A pacemaker is a battery-powered device about the size of a pocket watch that sends weak electrical impulses to "set a pace" so that the heart is able to maintain a regular heartbeat.
Some people who have atrial fibrillation need a pacemaker. The pacemaker does not treat atrial fibrillation itself. The pacemaker is used to treat a slow heart rate (bradycardia) that happens in some people who have atrial fibrillation.
There are two basic types of pacemakers.
- Single-chamber pacemakers stimulate one chamber of the heart, either an atrium or, more often, a ventricle.
- Dual-chamber pacemakers send electrical impulses to both the atrium and the ventricle and pace both chambers. A dual-chamber pacemaker synchronizes the rhythm of the atria and ventricles in a pattern that closely resembles the natural heartbeat.
All new pacemakers are rate-response, or physiologic, pacemakers. They can sense when your activity increases and respond by increasing your heart rate.
Rate-responsive pacemakers are often the ideal choice for active people. These pacemakers closely reproduce natural heart rhythms and are able to raise heart rate in response to physical activity. Your doctor can decide how fast the pacemaker should respond and how quickly your heart rate should return to a resting rate.
Permanent pacemakers are surgically implanted into the chest. The procedure to implant a pacemaker is considered minor surgery. It can usually be done using local anesthesia. The procedure takes about an hour. Permanent pacemakers are powered by batteries. The batteries usually last 5 to 15 years before they need to be replaced.
Temporary pacemakers are attached to the heart by a wire threaded through a neck vein, a leg vein, or through the chest wall. Temporary pacemakers are most commonly used for a short time following heart surgery or when waiting for a permanent pacemaker to be implanted.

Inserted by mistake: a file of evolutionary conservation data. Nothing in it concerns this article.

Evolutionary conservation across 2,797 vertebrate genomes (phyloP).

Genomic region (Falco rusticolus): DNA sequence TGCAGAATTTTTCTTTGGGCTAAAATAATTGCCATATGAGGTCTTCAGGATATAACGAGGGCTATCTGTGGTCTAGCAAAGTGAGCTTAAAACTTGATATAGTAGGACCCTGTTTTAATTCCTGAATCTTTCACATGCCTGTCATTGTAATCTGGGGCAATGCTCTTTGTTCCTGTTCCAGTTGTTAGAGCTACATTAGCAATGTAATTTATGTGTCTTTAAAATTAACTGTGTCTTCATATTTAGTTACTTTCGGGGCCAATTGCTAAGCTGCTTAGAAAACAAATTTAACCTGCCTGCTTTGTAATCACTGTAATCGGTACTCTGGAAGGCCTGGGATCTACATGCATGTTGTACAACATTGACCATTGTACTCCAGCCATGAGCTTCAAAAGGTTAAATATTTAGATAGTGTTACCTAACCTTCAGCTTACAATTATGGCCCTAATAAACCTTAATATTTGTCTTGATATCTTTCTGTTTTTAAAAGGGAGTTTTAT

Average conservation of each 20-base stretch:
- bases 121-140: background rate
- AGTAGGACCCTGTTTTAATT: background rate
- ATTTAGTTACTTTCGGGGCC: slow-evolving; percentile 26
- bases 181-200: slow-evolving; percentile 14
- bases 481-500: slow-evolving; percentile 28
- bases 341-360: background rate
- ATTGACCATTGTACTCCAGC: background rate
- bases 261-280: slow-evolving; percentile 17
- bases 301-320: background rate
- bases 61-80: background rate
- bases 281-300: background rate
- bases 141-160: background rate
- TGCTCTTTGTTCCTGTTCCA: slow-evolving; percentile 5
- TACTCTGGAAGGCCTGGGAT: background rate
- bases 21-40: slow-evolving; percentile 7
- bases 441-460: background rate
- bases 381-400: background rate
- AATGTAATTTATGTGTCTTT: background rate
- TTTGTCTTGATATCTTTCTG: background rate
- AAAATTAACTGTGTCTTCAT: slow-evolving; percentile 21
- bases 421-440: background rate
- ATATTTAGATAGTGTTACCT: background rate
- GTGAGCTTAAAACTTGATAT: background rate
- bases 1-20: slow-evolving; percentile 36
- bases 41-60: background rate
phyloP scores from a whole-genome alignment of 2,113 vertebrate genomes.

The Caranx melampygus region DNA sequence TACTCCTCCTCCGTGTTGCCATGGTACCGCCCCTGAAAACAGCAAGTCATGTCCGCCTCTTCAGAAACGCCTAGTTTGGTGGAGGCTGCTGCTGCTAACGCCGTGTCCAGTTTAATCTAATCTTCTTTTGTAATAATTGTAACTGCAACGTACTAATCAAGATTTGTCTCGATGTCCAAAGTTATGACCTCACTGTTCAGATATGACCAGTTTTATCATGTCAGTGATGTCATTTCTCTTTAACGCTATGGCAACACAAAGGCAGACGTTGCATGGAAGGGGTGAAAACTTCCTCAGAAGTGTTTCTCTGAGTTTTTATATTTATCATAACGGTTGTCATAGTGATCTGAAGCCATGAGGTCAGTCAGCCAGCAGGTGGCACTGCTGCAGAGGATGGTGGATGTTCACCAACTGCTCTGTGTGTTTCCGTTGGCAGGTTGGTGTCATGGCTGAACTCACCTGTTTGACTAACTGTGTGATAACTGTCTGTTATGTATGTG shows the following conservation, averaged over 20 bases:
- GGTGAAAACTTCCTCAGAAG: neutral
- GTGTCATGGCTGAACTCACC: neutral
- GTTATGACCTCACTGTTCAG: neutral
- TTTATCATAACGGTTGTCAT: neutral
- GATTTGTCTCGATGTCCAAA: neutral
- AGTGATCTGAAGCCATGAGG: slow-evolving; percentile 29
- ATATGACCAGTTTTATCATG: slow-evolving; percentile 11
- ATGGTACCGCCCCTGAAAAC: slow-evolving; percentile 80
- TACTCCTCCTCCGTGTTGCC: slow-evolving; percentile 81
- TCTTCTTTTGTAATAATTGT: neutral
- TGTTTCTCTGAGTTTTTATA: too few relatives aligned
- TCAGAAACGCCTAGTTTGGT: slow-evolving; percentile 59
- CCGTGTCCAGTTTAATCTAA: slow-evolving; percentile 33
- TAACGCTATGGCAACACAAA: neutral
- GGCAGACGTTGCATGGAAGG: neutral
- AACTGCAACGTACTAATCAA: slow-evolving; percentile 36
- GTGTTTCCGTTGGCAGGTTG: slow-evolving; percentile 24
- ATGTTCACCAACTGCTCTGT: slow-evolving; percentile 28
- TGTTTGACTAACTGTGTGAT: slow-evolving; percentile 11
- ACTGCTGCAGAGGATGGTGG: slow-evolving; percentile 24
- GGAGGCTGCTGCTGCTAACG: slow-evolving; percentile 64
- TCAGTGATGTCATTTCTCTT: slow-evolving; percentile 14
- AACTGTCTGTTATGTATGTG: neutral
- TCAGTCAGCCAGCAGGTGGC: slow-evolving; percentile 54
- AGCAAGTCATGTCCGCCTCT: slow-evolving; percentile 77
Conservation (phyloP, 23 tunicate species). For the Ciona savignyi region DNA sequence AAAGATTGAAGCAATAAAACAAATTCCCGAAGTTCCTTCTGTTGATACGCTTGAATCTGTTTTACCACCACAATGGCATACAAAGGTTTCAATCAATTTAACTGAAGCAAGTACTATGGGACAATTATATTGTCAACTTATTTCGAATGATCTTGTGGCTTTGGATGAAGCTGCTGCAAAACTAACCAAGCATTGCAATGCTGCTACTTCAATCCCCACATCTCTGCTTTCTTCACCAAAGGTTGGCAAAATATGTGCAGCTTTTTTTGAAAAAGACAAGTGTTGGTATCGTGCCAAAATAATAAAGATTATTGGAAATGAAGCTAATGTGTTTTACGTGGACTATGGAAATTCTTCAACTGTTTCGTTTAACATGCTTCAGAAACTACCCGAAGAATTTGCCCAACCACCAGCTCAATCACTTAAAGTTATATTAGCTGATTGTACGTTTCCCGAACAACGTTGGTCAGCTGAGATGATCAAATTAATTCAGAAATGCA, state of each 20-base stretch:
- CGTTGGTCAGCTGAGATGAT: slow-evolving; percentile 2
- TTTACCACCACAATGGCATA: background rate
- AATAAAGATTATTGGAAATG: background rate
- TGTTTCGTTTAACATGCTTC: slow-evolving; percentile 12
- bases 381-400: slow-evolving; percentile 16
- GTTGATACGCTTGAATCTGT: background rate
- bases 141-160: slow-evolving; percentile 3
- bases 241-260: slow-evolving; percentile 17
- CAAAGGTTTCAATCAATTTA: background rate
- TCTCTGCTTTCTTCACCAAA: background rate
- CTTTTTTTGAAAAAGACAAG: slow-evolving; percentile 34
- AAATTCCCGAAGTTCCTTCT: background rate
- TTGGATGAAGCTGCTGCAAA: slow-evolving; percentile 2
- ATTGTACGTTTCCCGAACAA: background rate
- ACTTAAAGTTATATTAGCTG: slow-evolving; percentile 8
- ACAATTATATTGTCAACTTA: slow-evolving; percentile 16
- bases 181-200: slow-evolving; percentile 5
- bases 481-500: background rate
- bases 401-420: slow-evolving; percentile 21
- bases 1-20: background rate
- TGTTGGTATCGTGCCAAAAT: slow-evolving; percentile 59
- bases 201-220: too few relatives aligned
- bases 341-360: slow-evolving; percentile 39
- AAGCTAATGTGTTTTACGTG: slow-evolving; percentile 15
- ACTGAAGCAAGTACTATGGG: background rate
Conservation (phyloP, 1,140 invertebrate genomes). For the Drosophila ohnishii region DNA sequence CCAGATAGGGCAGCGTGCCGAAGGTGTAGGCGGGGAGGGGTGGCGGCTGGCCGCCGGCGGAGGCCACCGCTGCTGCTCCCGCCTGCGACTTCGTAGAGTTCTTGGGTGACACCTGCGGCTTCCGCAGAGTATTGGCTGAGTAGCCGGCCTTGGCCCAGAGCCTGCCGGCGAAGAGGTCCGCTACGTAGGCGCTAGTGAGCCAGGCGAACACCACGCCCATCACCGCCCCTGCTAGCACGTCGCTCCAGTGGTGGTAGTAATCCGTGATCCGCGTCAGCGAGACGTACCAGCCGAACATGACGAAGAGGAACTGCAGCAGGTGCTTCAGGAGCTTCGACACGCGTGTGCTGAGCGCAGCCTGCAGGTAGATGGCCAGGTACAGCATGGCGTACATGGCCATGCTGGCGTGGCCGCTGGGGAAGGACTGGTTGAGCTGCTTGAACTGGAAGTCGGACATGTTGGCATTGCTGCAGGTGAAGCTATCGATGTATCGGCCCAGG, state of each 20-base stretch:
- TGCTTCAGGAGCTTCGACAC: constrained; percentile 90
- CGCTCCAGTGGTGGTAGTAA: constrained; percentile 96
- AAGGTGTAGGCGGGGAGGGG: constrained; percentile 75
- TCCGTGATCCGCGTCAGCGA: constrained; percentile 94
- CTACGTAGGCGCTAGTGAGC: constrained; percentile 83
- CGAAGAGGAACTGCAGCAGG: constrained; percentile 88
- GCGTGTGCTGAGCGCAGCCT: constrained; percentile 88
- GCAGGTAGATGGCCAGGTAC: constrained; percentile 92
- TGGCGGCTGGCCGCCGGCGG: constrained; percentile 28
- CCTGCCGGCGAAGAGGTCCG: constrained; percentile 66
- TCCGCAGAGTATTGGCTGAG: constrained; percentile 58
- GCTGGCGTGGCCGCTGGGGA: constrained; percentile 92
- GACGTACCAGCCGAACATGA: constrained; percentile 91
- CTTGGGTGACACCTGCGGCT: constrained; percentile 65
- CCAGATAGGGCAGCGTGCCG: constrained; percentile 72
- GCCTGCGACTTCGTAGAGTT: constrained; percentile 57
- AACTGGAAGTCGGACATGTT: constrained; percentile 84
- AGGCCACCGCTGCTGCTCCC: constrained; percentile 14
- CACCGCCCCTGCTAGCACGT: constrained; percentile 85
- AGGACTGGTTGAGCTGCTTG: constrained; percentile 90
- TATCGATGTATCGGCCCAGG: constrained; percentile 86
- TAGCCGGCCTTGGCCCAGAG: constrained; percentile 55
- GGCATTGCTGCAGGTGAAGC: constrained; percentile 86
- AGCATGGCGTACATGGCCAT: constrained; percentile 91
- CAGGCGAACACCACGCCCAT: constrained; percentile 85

What To Expect After Treatment
Most people stay overnight in the hospital after they have a pacemaker implanted. And they typically go home the next day. But sometimes the surgery is done as an outpatient procedure, which means you do not need to stay overnight in the hospital.
Most people return to normal activities after a few weeks. For several weeks after having a pacemaker implanted, avoid driving or doing vigorous physical activity that involves the upper body.
Some activities and situations can interrupt the signals sent by the pacemaker to the heart. You may need to adapt some of your activities. Follow your doctor's specific instructions about care and precautions.
Once or twice a year your doctor will check your pacemaker and adjust it, if needed.1 In between checkups at your doctor's office, you will probably send information from your cardiac device to your doctor. You will do this by using a telephone or the Internet.
Why It Is Done
Pacemakers are used to treat a slow heart rate (bradycardia) that can happen in people who have atrial fibrillation. You may need a pacemaker if:
- You have atrial fibrillation that comes and goes. And you have a fast heart rate when you are in atrial fibrillation and a slow heart rate when you are not in atrial fibrillation. This is called tachy-brady syndrome.
- You had an AV node ablation procedure that destroyed the AV node in your heart.
- You have a problem with the natural pacemaker of the heart (AV or SA node).
- You take a medicine for atrial fibrillation that slows your heart rate too much.
How Well It Works